Soil Basics: Soil Profiles


[MUSIC] My name is John Graveel and I’m a professor in the agronomy
department at Purdue University. And what we’re going to do today is talk
about soil profiles or soil monoliths. Here in the agronomy department we have
over 400 soil monoliths that we use in teaching a wide variety of
different soil science classes. So, as you’re driving down the road, one
thing you notice about soils is you notice that most of them look fairly dark on top,
we call that horizontal variability. But what’s really interesting and
cool about soils is once you dig into the soils and you start to
look at the vertical variability, that’s when soils in my
mind really come to life. So, for example, on this monolith right
here, it looks sorta dark on top. But when we dig down into it, we find a soil horizon that looks something like
this, very light in appearance, all right? And then we get a darker color area here,
and then we get a redder color area here. So we call that vertical variability. So what you notice about
soils by just looking at them is the wide variety of
different colors that we have. We have grays and browns, we have tans and reds, we have white colors,
we have black colors. So we have this wide range
of different colors, and we can use colors to actually
help us define soil horizons. And so what I’m gonna do over the next
couple of minutes is define for you the six master horizons that
we can find in the soil. So I’m gonna start off
talking about the top soil. The top soil is the A horizon. And the A horizon is at the very top,
all right, it’s usually dominated by organic matter
as you can see in these profiles. So organic matter imparts are very
dark color, either black or dark brown. That is typical of an A horizon. A B horizon is called the subsoil. In the subsoil is where
everything has accumulated. So, as soils weather, what happens is that things sort of move out of the A horizon
and they accumulate down in the B horizon. So over here we have nice B horizons, and essentially the B horizon,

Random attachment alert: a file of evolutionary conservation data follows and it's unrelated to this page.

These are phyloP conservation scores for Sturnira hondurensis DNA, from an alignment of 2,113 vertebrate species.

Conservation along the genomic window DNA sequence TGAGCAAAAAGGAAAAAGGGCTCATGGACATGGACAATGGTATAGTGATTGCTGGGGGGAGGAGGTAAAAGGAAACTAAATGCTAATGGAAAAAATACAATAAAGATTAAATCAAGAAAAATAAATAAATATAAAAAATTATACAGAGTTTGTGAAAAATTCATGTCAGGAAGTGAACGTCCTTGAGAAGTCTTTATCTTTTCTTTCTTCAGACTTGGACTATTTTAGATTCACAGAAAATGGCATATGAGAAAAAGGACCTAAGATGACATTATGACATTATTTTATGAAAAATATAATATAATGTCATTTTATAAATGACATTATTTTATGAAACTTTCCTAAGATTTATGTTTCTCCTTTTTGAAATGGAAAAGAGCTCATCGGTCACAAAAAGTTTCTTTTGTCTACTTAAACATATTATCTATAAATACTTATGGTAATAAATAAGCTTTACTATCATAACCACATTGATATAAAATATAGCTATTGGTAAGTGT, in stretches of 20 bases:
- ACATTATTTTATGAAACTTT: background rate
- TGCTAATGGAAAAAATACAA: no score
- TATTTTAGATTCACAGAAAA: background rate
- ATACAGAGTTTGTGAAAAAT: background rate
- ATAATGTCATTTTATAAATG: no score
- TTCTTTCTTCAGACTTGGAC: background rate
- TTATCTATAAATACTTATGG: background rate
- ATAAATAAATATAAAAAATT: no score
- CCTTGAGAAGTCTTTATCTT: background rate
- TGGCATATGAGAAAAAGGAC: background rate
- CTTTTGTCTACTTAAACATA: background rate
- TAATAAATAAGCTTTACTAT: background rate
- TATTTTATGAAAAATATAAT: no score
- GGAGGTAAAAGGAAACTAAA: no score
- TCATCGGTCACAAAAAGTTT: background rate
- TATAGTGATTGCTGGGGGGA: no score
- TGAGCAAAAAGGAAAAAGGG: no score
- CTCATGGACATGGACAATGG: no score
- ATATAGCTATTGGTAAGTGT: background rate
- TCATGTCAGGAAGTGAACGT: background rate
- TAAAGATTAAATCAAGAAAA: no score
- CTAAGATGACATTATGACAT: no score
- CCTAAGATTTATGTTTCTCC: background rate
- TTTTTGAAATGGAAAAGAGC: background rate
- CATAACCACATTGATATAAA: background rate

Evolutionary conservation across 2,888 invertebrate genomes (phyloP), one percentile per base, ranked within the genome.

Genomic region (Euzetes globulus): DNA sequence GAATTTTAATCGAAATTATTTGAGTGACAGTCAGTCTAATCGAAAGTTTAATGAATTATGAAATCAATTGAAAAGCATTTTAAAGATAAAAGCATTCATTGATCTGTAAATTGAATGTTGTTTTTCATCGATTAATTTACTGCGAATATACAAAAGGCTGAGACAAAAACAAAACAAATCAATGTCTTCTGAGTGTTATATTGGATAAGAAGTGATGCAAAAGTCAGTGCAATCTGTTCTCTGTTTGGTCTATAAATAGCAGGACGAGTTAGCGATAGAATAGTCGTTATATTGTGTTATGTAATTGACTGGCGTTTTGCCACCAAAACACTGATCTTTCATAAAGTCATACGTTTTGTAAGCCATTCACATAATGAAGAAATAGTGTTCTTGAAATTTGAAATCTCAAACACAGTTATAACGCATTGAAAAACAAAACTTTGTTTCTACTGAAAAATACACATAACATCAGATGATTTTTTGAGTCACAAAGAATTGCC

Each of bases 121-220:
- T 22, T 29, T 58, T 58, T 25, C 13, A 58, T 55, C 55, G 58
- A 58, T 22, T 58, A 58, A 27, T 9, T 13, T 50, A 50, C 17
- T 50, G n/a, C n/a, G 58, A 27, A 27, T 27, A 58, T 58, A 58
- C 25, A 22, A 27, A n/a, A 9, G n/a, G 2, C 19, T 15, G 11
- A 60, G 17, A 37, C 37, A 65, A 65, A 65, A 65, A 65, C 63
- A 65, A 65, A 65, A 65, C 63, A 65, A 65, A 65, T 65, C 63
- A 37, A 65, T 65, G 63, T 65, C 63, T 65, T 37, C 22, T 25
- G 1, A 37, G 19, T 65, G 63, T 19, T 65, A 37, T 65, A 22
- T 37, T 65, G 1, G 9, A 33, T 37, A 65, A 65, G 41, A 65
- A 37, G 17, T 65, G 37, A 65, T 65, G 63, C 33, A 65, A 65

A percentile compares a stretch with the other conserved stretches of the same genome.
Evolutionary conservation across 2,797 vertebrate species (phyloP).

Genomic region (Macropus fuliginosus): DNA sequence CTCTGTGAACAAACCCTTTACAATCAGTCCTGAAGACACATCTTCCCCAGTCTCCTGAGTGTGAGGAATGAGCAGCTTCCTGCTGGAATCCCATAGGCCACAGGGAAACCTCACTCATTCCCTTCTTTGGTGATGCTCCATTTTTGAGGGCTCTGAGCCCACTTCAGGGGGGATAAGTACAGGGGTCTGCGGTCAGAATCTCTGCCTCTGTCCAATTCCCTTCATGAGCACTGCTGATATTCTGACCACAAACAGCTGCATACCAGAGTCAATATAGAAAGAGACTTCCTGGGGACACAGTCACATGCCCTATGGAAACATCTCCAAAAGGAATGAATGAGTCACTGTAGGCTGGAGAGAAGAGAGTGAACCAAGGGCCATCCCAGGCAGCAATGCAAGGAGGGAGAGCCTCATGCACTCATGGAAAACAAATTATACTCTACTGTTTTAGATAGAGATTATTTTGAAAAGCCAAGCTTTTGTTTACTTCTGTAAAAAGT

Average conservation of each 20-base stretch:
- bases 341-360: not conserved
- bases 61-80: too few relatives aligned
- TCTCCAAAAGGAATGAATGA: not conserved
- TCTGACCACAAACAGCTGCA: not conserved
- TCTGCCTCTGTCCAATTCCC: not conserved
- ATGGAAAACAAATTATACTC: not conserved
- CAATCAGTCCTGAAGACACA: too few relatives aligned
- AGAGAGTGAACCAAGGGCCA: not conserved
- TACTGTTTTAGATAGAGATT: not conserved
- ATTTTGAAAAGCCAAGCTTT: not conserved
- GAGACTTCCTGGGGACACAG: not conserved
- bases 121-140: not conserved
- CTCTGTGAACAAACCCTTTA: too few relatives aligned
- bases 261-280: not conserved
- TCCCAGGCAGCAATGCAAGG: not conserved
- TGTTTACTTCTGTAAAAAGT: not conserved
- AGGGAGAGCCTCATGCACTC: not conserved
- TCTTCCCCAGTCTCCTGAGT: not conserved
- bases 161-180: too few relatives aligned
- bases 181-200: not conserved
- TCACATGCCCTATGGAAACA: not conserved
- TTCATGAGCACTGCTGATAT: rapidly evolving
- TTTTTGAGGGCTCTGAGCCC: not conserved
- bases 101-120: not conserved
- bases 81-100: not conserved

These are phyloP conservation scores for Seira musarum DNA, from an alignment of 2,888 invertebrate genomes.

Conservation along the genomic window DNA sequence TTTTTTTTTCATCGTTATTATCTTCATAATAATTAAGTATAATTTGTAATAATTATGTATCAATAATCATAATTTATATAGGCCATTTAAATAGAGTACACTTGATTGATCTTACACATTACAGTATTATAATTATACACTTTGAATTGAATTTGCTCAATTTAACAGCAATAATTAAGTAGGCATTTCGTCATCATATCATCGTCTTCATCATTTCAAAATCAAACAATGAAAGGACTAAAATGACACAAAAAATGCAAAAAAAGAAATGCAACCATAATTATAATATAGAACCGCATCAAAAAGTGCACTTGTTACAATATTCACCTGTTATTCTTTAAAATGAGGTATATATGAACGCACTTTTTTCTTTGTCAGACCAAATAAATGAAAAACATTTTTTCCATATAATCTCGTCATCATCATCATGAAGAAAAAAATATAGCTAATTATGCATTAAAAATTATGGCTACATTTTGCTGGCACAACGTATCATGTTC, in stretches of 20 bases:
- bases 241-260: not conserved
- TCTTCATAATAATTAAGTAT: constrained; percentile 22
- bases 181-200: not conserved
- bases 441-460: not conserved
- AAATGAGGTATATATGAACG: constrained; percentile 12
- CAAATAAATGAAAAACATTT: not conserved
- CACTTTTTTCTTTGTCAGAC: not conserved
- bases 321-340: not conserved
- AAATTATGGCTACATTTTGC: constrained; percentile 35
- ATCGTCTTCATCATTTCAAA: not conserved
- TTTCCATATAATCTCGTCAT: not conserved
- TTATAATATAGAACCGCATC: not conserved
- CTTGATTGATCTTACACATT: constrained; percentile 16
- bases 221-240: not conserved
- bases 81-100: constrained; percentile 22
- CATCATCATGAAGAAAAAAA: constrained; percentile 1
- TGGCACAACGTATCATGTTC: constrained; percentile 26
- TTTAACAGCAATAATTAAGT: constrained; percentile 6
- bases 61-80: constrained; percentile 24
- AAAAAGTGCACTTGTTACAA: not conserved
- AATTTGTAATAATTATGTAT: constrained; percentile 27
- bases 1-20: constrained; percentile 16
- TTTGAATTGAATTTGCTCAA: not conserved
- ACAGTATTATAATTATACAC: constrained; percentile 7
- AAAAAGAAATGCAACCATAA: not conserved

it has a higher clay content. So for example, it would be like a silty
clay loam texture in the B horizon, compared to the top horizon,
which would be probably a silt loam. So the B horizon is
the horizon of accumulation. It is also the horizon which is most
colorful in a soil, is the B horizon. The C horizon is the parent material, and that’s the material from
which the soil formed. So at the bottom of this profile here,
and that profile, and the profile on the far left-hand side. Those soils over there, all right, which you’re actually looking at
is called the parent material. And again that’s the material
from which the soil was formed. So those are the three
of the master horizons, we have three others that we use. One of them is called the O, and
the O horizon stands for organic. Usually the O horizon is just used,
typically with organic soils or
in virgin forested sites, sites that have not been clear cut for
many years. So essentially that’s possibly where
we could use the O horizon, so this would be an O horizon,
an organic horizon. The other master horizon that
we have is called the E horizon. The E horizon is a leached,
bleached horizon, and what that means is that everything’s been leached out it,
all the clay and the iron and so forth. And so what’s left behind is a very white sort of appearance to that soil horizon,
that’s called the E horizon. At the bottom of this particular
profile here, we have a lot of rocks. And that’s the R horizon, or the regolith. So we have, essentially,
the A horizon at the very top. We have the B horizon, and
we have the C horizon and the R horizon, and then,
in some soil profiles we have unique features like the O and
the E horizon. [MUSIC]

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